What Hope Looks Like to Me
Coasting through life as a parent attending PTA meetings, football games, and baseball games, I could never have imaged that my world would be turned upside down in a matter of twenty-four hours. Up until that point, my beautiful, athletic son had never been ill or even been to the doctor for any reason other than a routine exam. But while on the field stretching for a baseball game, he felt a pop in his groin area. An ultrasound told us that Tre had a groin strain. We thought we were headed home until doctors sent us to Children’s Healthcare of Atlanta because his blood pressure was high.
Upon entering the hospital at almost midnight, we were taken to a room on the 6th floor. Question after question entered my mind. After having another ultrasound that night we were given the worst news any parent could imagine: Tre had a mass. From there our world continued to deteriorate as Tre’s groin strain turned into Stage 4 Rhabdomyosarcoma of the prostate gland. The tumor was LARGE and the cancer was everywhere. It had started in the prostate gland but tests revealed it was in his spine, his left hip, his bone marrow, lymph nodes, lungs and wrapped around both his kidneys and bladder. As a pediatric nurse for seventeen years, I knew we were in trouble.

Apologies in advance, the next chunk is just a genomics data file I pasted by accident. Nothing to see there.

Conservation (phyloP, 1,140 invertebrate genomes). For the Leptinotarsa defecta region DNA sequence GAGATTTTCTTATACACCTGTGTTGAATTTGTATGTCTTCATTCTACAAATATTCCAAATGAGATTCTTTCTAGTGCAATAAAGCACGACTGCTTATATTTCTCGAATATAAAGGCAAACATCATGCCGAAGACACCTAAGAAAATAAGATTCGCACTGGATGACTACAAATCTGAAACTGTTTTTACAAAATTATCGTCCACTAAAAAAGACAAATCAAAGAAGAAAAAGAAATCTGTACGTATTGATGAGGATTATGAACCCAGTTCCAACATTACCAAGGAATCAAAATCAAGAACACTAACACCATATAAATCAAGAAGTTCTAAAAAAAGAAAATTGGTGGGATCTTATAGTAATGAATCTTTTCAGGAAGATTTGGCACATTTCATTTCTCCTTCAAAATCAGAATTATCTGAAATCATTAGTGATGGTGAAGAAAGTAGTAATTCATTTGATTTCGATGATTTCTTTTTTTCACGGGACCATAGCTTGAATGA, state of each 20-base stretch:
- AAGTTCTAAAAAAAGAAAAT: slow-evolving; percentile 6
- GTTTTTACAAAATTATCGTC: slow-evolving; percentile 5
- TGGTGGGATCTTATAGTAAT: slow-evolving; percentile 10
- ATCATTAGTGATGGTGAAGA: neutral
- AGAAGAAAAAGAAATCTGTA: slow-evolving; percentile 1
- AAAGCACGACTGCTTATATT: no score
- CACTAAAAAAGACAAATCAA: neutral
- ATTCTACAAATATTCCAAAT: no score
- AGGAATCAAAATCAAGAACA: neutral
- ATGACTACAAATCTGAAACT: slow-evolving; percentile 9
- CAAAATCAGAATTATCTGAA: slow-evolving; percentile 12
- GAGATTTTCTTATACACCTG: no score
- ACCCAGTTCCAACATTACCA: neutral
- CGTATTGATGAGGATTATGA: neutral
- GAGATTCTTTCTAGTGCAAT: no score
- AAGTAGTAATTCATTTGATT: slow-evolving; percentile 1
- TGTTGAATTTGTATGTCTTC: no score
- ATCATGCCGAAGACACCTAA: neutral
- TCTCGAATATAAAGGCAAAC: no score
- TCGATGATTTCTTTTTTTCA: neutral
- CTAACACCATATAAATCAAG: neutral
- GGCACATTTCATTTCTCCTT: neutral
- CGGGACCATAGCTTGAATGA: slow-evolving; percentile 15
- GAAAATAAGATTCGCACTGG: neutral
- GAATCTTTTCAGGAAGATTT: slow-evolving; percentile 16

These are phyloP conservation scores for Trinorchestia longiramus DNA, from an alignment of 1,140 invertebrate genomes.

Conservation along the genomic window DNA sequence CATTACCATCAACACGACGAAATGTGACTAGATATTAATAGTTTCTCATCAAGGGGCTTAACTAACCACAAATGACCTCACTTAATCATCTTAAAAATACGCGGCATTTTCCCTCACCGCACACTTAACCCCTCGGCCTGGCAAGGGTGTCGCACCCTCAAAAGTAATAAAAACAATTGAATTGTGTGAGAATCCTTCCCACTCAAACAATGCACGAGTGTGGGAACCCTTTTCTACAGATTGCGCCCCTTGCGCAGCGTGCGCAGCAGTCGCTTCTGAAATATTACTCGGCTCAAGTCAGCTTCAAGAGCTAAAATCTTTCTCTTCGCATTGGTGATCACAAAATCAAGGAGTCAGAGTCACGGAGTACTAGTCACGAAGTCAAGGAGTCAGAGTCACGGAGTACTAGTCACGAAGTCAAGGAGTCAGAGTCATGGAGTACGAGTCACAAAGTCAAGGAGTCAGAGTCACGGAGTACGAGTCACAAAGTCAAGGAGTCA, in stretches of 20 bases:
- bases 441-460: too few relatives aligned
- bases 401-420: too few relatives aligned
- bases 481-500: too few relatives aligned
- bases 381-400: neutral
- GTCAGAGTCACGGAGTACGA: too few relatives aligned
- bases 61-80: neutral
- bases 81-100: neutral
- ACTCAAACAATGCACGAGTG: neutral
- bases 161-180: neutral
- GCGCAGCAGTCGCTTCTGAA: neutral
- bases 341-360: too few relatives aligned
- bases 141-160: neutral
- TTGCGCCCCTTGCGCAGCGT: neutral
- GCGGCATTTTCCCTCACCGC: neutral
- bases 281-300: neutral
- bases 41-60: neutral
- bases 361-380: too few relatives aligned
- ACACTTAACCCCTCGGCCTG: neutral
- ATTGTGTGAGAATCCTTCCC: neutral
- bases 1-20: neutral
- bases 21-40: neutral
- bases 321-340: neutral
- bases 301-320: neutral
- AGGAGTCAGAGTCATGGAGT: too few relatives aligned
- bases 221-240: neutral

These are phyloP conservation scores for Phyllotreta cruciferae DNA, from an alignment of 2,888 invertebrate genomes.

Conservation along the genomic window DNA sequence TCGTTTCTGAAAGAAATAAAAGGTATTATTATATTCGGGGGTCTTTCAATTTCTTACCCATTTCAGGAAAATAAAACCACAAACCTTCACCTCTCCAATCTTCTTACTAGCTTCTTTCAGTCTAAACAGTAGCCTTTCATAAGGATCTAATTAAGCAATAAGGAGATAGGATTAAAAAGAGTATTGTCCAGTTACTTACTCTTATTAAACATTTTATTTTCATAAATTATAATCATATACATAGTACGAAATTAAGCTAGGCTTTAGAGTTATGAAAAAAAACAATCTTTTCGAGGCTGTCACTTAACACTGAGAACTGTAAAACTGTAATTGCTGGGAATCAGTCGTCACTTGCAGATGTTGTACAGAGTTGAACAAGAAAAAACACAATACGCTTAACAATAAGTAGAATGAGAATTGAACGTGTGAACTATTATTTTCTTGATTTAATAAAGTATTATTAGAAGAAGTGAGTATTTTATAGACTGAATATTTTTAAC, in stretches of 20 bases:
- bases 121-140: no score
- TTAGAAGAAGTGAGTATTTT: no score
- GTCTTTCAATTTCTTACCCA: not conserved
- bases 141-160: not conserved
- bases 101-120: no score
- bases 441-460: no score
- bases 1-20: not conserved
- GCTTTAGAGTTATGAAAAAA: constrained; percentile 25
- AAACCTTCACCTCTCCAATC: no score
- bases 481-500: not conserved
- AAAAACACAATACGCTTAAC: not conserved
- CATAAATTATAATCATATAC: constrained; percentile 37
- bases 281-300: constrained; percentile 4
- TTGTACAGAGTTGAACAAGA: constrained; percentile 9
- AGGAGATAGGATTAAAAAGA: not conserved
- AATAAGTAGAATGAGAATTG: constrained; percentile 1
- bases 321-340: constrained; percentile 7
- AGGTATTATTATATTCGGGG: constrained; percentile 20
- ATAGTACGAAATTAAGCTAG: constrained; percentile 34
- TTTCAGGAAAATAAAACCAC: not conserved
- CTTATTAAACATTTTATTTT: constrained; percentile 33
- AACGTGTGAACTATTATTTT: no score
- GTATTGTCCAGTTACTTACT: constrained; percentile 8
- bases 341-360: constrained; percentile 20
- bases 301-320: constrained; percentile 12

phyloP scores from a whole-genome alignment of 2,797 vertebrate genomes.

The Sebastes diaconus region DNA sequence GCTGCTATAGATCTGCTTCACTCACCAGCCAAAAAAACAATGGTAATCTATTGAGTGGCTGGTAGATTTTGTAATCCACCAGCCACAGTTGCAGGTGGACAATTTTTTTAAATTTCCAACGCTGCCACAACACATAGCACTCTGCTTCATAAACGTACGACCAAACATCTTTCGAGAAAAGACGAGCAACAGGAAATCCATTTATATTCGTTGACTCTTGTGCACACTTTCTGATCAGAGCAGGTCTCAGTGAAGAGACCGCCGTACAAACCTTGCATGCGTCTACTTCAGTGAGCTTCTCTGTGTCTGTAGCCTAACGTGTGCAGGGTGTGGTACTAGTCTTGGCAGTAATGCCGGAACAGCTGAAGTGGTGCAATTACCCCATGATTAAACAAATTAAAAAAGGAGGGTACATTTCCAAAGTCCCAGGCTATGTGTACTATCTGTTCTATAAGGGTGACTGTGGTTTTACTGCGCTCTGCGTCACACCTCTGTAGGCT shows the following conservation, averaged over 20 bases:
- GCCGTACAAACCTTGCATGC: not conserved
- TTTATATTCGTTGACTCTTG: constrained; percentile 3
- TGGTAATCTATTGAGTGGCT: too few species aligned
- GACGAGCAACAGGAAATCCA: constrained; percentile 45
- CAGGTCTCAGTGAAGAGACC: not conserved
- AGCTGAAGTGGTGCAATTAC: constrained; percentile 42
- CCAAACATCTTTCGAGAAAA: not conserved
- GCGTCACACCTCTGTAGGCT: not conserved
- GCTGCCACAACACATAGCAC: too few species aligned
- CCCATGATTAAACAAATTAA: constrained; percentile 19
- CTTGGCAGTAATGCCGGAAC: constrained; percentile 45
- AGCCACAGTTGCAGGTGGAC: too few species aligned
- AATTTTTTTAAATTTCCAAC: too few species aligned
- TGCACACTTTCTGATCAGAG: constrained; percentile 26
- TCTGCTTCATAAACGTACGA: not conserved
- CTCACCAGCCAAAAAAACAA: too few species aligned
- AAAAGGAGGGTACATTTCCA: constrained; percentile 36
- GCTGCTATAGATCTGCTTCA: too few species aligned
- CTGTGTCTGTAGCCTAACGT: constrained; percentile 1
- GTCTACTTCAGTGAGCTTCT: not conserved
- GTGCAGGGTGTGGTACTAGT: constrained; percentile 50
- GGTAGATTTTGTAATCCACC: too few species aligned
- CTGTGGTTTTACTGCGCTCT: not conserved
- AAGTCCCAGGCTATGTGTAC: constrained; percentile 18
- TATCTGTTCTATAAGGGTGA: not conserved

I have never been a person to lose hope, and I will never lose hope as it pertains to my children. But this was something I had never experienced. I watched helplessly as my son battled blood pressure readings that were in the 190’s. I watched helplessly as my outgoing son went into a shell – worried if he was going to die. I watched helplessly as my son was wheeled back to surgery. My son came back to me in pain, emotionally broken and scared. My life was shattered, my son’s life was shattered and our family was shattered. We were hurting, confuse, and broken. Every time Tre took a breath I was right there. We did not know how any of us were going to survive this.
And then I was invited to A Tribute to our Quiet Heroes. Needless to say, I was very conflicted over whether to attend the event at all. Attending the event meant I would actually have to admit that I am part of a club that I never asked to be in and never wanted to join. It would mean I am the mother of a child with cancer.
Against my better judgment I attended the event. I cried, I laughed, I felt sorry for myself and for my beautiful son. Then I felt encouraged. There before me was a room full of ladies who were smiling, laughing, and living life despite the fact that their child is sick, in remission, or has passed. I can barely put one foot in front of the other to walk, but here they are living and breathing. This event, although difficult, was another step to help me deal with the horrible hand we’ve been dealt.
Here we are three months after the diagnosis and we are living. We are smiling. Tre is going to school with two catheters still in him. We are grateful. We are blessed. We are hopeful.
So when I am asked what hope looks like to me, I can smile through the tears and say: hope looks like a struggle at first but then looks like battles won. Hope allows you to cry, laugh, and feel sorry for yourself. But then hope is what gives you strength and courage. Hope heals you and that is where my family is right now. We are healing, dealing, and hopeful.
Written by Tamia Perkins, mother to childhood cancer warrior, Tre.
For more information about Quiet Heroes, please visit QuietHeroes.org